If you are that desperate to find a nazi analogy, I do have one for you, in the form of one of Abe Lincoln’s biggest fans:
“The individual states of the American Union could not have possessed any state sovereignty of their own. For it was not these states that formed the Union, on the contrary it was the Union which formed a great part of the so-called states.” Adolph Hitler, Mein Kampf, New York, Houghton Mifflin 1998. (from “Lincoln Unmasked”, Thomas DiLorenzo, Page 82, Crown Forum Publishing, New York, 2006)
Strike 3, you’re out! So much for your Nazi analogy.
Finally, according to your logic, anyone who defends himself, at any time, for whatever reason, is a terrorist. That’s rich! Last time I checked, the Confederates did not strap themselves up with explosives to blow up innocent civilians. Nor did they fly planes into buildings to kill same. According to your logic, the 300 Spartans at Thermopylae, the 184 men at the Alamo, the handful of rag tag civilians in the Warsaw ghetto, the plains Indian who took on the U.S. cavalry and the Polish cavalry which took on German tanks, were all terrorists. There is nothing I can or will say to refute such logic. Such logic refutes itself.
I suppose I should thank you and all the other moralistic, self-absorbed whiners, who piled out of the woodwork to express angst and rage after Virginia’s proclamation. Your behavior is a reminder of what our ancestors fought against – an army of arrogant, blowhard busybodies intent on forcing their way of doing things down someone else’s throat and doing it, no matter what the cost. Your display also served as a “teaching moment.” It taught us why our ancestors preferred to go down swinging, rather than remain in the same union with a bunch of reprobates like you. And it was a reminder that their sacrifices, regardless of the outcome, were well worth the effort.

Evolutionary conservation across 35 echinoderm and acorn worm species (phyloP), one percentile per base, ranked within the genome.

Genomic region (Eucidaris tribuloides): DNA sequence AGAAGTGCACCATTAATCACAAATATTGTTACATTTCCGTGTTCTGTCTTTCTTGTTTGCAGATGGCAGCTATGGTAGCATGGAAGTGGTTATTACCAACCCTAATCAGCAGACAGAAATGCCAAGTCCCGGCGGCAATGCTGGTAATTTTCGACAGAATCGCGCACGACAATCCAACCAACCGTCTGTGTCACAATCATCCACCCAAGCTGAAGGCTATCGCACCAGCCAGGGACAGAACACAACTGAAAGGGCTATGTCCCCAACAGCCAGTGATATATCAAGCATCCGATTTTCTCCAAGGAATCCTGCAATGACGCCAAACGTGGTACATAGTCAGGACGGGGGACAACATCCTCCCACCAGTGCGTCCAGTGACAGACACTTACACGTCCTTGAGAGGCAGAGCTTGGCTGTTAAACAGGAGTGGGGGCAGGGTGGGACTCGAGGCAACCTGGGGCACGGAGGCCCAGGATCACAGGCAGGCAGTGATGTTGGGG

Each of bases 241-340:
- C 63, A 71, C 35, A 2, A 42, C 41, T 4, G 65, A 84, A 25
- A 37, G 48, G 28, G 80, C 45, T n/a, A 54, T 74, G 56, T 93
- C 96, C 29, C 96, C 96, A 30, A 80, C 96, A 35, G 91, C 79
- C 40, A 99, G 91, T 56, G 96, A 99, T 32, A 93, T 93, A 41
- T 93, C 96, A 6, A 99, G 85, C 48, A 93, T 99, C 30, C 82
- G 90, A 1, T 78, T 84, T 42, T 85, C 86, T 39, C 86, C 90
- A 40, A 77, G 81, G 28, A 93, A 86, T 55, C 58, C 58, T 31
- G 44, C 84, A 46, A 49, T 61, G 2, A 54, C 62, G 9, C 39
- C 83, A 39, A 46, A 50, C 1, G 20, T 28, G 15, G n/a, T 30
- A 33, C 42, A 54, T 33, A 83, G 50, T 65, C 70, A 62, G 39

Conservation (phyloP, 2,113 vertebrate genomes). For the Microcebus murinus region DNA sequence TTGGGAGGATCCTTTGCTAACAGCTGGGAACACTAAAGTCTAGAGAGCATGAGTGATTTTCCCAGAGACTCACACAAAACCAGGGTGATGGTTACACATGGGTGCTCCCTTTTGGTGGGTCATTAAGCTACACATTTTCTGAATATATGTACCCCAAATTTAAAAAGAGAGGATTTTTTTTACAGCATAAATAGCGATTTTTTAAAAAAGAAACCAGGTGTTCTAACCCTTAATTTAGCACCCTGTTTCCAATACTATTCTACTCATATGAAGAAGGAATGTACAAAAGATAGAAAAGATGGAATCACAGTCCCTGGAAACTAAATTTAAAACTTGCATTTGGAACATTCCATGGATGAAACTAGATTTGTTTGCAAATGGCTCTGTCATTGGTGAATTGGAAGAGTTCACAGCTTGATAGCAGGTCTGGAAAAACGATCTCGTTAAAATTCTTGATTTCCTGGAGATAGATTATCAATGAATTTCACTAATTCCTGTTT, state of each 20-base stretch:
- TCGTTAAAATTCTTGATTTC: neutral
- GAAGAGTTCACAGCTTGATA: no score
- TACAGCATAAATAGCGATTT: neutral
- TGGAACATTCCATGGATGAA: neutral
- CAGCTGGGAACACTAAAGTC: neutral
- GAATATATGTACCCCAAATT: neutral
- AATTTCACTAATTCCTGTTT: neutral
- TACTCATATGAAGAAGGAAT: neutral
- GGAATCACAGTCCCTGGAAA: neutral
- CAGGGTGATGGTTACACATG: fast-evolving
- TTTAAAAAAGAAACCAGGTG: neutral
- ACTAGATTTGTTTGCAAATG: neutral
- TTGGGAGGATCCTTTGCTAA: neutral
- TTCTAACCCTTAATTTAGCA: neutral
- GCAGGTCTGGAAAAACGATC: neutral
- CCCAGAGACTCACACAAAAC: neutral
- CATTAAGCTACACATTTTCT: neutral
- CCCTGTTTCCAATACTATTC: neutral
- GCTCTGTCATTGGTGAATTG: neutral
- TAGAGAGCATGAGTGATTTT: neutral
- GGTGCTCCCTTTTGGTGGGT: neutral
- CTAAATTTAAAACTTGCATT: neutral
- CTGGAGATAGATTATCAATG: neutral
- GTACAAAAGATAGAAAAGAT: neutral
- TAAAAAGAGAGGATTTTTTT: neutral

Sons of Confederate Veterans, Associate Member, Camp 3000, Camp 1506
"The proud self-sacrifice, the resolute and daring courage, the high and steadfast devotion to the right as each man saw it, whether Northerner or Southerner – these qualities render all Americans forever the debtors of those who in the dark days from 1861-1865 proved their truth by their endeavor. Here around Richmond, here in your own State, there lies battlefield after battlefield, rendered forever memorable by the men who counted death as but a little thing when weighted in the balance against doing their duty as it was given them to see it……" Theodore Roosevelt, 1903
— On Sun, 4/11/10, Roland S. Martin – email@example.com, wrote:
From: Roland S. Martin – firstname.lastname@example.org
Subject: Re: "confederate terrorists"
To: "Bill Vallante" – email@example.com
Date: Sunday, April 11, 2010
So do supporters of Al-Qaeda. They find them worthy of adulation.
Maybe the Confederates are dancing in heaven with 70 virgins.